Stomach-reduction surgery is excellent treatment for severe diabetes, but doctors at Duke University Medical Center caution that it is not a magic bullet.
Their research, presented today at the American Society for Metabolic and Bariatric Surgery, shows weight loss is a major reason why severely obese type 2 diabetics experience disease improvement or remission following surgery.
Earlier this year, weight loss surgery was heralded as a cure for diabetes after studies reported dramatic cases of post-surgical remission. Results were seen following both lap band surgery and gastric bypass, but the most immediate improvement was documented following gastric bypass. The theory attributes diabetes improvement after gastric bypass to changes in the way hormones are secreted from the gut and the pancreas following gastric bypass which re-routes how food is sent from the stomach to the small intestine.
Even before the latest findings were announced, a movement was underfoot to alter the public's mindset about weight loss surgery. Last year, the Bariatric Surgical Society changed its name to the American Society for Metabolic and Bariatric Surgery to reflect how "metabolic surgery" affects metabolic conditions like diabetes and high cholesterol.
Yet, the Duke doctors say an important concept is being lost in the hoopla surrounding the surgery's metabolic effects. "Yes, there are physiologic changes related to the restructuring of the gastrointestinal or GI tract that appear to influence the rapid improvement in diabetes following gastric bypass," says Eric DeMaria, MD, director of bariatric surgery at Duke University Medical Center. "But our study shows the patients who were able to get off medications completely and go into remission were the ones who lost the most weight." And, the more weight lost, the higher the chances of disease improvement.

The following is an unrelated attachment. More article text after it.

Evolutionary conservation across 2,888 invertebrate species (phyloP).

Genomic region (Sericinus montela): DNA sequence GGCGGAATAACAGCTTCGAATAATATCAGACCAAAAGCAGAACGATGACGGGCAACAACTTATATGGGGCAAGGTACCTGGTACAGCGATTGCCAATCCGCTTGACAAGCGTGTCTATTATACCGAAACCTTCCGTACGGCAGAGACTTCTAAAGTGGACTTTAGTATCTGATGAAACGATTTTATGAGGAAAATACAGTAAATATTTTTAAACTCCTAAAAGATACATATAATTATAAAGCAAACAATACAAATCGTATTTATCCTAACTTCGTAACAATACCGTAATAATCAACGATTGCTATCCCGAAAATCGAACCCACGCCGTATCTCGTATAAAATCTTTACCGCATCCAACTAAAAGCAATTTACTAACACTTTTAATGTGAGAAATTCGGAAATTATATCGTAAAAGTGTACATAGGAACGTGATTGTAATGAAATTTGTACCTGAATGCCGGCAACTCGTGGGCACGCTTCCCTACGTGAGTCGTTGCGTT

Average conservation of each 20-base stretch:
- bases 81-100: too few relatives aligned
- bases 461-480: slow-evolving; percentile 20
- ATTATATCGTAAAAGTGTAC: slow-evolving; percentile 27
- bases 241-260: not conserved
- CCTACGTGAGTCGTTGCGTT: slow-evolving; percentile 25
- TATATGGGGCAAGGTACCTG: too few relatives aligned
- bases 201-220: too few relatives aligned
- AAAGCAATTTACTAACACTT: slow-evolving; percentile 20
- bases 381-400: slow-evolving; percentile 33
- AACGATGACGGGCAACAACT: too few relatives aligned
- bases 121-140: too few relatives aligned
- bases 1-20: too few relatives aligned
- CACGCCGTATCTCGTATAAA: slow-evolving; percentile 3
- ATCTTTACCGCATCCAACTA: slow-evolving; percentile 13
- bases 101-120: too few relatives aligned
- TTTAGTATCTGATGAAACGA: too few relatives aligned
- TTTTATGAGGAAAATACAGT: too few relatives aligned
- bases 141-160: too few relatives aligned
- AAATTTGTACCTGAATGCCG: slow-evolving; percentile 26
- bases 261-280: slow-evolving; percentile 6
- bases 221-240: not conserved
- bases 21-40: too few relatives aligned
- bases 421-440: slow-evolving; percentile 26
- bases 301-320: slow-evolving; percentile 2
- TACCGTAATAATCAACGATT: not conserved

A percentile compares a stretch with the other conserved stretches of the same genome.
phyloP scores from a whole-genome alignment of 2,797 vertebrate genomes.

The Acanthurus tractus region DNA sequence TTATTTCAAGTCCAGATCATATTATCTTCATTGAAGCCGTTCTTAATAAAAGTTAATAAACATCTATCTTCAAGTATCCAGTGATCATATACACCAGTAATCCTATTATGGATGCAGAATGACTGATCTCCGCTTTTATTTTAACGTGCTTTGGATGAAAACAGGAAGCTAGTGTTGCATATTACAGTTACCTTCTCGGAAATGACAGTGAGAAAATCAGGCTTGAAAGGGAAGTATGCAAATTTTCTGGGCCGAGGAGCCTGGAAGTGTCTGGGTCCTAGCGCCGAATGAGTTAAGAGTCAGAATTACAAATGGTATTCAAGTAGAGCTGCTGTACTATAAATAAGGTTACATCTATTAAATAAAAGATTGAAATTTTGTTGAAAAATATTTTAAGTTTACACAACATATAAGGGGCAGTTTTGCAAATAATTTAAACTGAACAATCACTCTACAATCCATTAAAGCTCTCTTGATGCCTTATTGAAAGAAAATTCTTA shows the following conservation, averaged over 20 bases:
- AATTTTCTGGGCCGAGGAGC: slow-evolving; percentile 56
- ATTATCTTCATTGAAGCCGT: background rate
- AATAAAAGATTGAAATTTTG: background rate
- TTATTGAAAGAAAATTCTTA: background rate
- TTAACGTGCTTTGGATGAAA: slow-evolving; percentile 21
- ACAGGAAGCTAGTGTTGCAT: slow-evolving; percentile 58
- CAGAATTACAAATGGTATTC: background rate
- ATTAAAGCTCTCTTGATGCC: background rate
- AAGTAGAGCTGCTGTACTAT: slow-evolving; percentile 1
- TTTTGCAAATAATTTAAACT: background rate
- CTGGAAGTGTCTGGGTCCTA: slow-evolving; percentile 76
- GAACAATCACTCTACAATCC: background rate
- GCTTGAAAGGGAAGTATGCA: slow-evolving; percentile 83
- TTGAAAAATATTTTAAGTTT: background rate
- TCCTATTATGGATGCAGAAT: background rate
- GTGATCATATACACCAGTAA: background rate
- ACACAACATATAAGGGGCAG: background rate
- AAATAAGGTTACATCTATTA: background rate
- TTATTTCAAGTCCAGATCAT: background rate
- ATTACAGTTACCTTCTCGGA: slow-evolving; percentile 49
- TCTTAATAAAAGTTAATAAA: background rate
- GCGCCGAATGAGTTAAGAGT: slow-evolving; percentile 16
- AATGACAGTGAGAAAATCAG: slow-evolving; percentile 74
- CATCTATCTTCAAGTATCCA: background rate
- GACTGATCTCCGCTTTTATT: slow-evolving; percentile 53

"We're a culture of quick-fix people," he adds. "Everybody loves the idea that diabetes is gone the day after surgery. But we know that an important mechanism in place when the operation fails over the long term is poor behavior. High-fat junk food and sweets, grazing or constant eating between meals, lack of exercise, those are major contributors to failure, and failure causes recurrent diabetes. If it were purely a metabolic effect, one could argue that the metabolic effect should still be present."
Type 2 diabetes is a metabolic disease that occurs when the body can't properly use insulin or regulate blood sugars. Nearly 20 million Americans have type 2 diabetes, and 90 percent of them are overweight or obese.
The Duke study followed 314 diabetic patients who underwent gastric bypass surgery from January 2000 to October 2006. Of the 314 patients, 71 were in the most severe group of diabetics -- those who require insulin therapy because oral medications were not sufficient to control the disease.
Gastric bypass overall had a highly successful effect on diabetes. After 12 months, all the diabetic patients were able to reduce the dose or number of their diabetes-related medications. Nearly half (48%) of the 71 patients in the most severe group had achieved remission of their diabetes, meaning they ceased to need medications and a blood test found their levels of a type of hemoglobin (HbAIc) to be within normal range.
However, DeMaria stresses that losing weight during the first three weeks to six months following surgery is critical for patients who ultimately put their diabetes into remission. "We may eventually consider adding weight-loss therapies during this key time frame to enhance the already-effective treatment of diabetes by surgery."
For now, to achieve long lasting results, he says, "we need to tell patients to pay attention to their weight and to do things that enhance weight loss. That can only be accomplished by changing patient behavior and lifestyle. And that change can only occur by emphasizing the proven concept that weight loss and weight loss management are important components in the treatment of diabetes."
Source: Duke University Medical Center
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